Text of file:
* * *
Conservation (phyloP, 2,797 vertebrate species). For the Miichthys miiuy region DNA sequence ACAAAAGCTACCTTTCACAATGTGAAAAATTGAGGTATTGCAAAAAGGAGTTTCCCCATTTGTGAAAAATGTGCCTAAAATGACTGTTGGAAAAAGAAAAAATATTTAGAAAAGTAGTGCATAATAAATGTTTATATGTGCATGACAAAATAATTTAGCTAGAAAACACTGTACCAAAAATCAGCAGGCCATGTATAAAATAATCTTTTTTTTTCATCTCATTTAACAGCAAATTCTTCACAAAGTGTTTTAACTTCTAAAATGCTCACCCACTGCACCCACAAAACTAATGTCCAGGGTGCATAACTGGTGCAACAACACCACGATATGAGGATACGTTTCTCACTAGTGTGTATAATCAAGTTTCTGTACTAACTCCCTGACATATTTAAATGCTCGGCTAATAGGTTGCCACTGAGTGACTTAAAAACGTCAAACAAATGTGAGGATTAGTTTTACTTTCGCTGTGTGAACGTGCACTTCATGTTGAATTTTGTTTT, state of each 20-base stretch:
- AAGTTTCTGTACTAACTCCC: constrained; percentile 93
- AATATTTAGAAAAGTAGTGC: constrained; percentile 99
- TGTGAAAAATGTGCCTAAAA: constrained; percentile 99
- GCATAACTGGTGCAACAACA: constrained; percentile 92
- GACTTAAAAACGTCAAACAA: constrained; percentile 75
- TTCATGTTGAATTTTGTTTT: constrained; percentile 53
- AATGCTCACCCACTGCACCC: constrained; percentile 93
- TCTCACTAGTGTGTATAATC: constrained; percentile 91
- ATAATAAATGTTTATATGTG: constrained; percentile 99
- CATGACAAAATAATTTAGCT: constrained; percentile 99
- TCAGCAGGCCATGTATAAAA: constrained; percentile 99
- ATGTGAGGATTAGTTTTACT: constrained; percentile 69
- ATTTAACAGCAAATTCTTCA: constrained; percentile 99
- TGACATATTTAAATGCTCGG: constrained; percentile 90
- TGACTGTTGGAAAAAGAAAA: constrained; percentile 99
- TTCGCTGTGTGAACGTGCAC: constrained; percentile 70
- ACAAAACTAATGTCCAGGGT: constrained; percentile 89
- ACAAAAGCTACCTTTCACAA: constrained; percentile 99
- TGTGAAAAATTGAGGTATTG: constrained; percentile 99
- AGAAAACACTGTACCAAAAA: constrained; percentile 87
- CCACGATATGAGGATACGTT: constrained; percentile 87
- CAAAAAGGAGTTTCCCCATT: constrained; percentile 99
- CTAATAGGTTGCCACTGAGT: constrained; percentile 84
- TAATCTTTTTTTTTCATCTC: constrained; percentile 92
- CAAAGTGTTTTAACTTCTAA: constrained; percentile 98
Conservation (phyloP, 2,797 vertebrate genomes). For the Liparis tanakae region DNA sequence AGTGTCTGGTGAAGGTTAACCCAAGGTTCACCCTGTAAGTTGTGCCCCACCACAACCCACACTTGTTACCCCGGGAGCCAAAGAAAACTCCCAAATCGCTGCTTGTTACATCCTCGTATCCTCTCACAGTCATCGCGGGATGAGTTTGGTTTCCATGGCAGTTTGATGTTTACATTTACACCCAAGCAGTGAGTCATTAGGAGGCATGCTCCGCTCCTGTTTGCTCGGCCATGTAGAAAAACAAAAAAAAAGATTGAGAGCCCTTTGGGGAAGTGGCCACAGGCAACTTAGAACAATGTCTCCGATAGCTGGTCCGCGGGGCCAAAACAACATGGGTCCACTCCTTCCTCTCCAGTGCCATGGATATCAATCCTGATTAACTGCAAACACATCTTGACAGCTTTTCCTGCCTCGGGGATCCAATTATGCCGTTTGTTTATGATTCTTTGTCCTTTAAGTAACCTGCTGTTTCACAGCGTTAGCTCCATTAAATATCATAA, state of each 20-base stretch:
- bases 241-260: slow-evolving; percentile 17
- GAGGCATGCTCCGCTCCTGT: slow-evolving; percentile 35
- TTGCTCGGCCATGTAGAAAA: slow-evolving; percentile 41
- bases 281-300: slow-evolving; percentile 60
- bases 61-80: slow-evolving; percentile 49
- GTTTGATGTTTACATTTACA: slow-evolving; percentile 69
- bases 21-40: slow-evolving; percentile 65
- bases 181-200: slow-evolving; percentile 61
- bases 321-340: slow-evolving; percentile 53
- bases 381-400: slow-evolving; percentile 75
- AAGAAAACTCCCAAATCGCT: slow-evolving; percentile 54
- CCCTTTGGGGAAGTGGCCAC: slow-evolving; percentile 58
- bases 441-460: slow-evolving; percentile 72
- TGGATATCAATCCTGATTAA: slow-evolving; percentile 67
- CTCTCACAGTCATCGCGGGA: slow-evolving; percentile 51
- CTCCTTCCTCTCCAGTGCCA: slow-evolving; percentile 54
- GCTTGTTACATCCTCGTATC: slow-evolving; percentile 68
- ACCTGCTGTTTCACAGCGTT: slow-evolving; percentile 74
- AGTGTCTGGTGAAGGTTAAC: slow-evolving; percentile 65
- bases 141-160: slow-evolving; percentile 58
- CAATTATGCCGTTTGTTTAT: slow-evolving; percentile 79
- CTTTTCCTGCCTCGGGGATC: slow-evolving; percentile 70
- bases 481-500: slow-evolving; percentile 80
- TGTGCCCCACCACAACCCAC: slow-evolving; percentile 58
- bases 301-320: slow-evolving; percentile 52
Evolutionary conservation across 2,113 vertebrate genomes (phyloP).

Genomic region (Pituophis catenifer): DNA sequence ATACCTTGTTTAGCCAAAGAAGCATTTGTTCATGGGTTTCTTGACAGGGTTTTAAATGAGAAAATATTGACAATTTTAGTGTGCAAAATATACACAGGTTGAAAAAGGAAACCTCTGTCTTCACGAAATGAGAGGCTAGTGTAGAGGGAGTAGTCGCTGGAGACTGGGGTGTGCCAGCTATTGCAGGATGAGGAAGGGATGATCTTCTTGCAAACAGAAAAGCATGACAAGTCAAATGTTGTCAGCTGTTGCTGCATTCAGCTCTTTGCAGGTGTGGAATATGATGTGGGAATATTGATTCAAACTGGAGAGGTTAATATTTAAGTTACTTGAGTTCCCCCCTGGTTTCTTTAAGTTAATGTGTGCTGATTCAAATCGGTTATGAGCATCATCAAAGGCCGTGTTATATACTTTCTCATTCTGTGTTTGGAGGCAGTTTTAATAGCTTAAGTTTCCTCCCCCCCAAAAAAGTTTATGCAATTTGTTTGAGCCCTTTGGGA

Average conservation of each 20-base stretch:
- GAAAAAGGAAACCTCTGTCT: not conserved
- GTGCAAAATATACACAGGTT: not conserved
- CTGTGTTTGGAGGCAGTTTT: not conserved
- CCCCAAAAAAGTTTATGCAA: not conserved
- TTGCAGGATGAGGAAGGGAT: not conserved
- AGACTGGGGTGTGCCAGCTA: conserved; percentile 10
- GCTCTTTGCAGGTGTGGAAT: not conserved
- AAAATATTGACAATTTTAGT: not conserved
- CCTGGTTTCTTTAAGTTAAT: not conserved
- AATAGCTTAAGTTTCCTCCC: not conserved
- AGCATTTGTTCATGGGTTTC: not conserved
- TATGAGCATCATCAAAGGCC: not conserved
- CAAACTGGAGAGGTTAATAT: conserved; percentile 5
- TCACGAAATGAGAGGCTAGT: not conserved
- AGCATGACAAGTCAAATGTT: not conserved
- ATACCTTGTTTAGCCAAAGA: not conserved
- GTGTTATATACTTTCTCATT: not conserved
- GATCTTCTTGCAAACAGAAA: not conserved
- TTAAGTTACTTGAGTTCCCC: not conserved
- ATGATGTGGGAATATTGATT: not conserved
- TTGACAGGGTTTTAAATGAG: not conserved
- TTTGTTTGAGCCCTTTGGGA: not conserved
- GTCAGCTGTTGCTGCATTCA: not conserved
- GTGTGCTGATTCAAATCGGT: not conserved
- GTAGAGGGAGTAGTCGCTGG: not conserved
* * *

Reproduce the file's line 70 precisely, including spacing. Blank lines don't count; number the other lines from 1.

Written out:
- AGCATGACAAGTCAAATGTT: not conserved